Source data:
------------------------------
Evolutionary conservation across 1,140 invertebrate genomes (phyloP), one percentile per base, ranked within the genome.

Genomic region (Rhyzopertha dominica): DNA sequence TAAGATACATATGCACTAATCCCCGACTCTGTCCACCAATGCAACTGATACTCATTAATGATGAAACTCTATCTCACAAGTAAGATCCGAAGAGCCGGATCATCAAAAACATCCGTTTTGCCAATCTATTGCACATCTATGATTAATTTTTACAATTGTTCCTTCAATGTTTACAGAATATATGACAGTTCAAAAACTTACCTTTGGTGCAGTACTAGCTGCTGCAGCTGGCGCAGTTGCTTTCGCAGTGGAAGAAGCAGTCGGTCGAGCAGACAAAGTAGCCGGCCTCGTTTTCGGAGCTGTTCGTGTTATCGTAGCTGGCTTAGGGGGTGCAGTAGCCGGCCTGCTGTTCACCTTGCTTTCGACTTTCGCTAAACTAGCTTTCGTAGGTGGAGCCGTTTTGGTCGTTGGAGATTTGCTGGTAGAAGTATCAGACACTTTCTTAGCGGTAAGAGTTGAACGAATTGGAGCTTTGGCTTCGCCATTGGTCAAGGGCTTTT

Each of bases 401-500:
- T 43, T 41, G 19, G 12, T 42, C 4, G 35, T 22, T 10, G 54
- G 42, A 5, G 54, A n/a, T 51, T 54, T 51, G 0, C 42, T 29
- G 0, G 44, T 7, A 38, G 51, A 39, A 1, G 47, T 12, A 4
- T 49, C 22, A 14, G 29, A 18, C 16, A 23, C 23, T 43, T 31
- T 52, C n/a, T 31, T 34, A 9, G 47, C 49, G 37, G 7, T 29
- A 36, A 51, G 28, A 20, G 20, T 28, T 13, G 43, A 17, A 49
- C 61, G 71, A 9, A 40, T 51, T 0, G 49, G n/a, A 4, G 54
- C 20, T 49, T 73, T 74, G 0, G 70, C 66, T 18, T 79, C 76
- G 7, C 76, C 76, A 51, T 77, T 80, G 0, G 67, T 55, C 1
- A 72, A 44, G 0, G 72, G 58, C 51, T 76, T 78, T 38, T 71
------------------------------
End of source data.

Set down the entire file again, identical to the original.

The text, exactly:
Evolutionary conservation across 1,140 invertebrate genomes (phyloP), one percentile per base, ranked within the genome.

Genomic region (Rhyzopertha dominica): DNA sequence TAAGATACATATGCACTAATCCCCGACTCTGTCCACCAATGCAACTGATACTCATTAATGATGAAACTCTATCTCACAAGTAAGATCCGAAGAGCCGGATCATCAAAAACATCCGTTTTGCCAATCTATTGCACATCTATGATTAATTTTTACAATTGTTCCTTCAATGTTTACAGAATATATGACAGTTCAAAAACTTACCTTTGGTGCAGTACTAGCTGCTGCAGCTGGCGCAGTTGCTTTCGCAGTGGAAGAAGCAGTCGGTCGAGCAGACAAAGTAGCCGGCCTCGTTTTCGGAGCTGTTCGTGTTATCGTAGCTGGCTTAGGGGGTGCAGTAGCCGGCCTGCTGTTCACCTTGCTTTCGACTTTCGCTAAACTAGCTTTCGTAGGTGGAGCCGTTTTGGTCGTTGGAGATTTGCTGGTAGAAGTATCAGACACTTTCTTAGCGGTAAGAGTTGAACGAATTGGAGCTTTGGCTTCGCCATTGGTCAAGGGCTTTT

Each of bases 401-500:
- T 43, T 41, G 19, G 12, T 42, C 4, G 35, T 22, T 10, G 54
- G 42, A 5, G 54, A n/a, T 51, T 54, T 51, G 0, C 42, T 29
- G 0, G 44, T 7, A 38, G 51, A 39, A 1, G 47, T 12, A 4
- T 49, C 22, A 14, G 29, A 18, C 16, A 23, C 23, T 43, T 31
- T 52, C n/a, T 31, T 34, A 9, G 47, C 49, G 37, G 7, T 29
- A 36, A 51, G 28, A 20, G 20, T 28, T 13, G 43, A 17, A 49
- C 61, G 71, A 9, A 40, T 51, T 0, G 49, G n/a, A 4, G 54
- C 20, T 49, T 73, T 74, G 0, G 70, C 66, T 18, T 79, C 76
- G 7, C 76, C 76, A 51, T 77, T 80, G 0, G 67, T 55, C 1
- A 72, A 44, G 0, G 72, G 58, C 51, T 76, T 78, T 38, T 71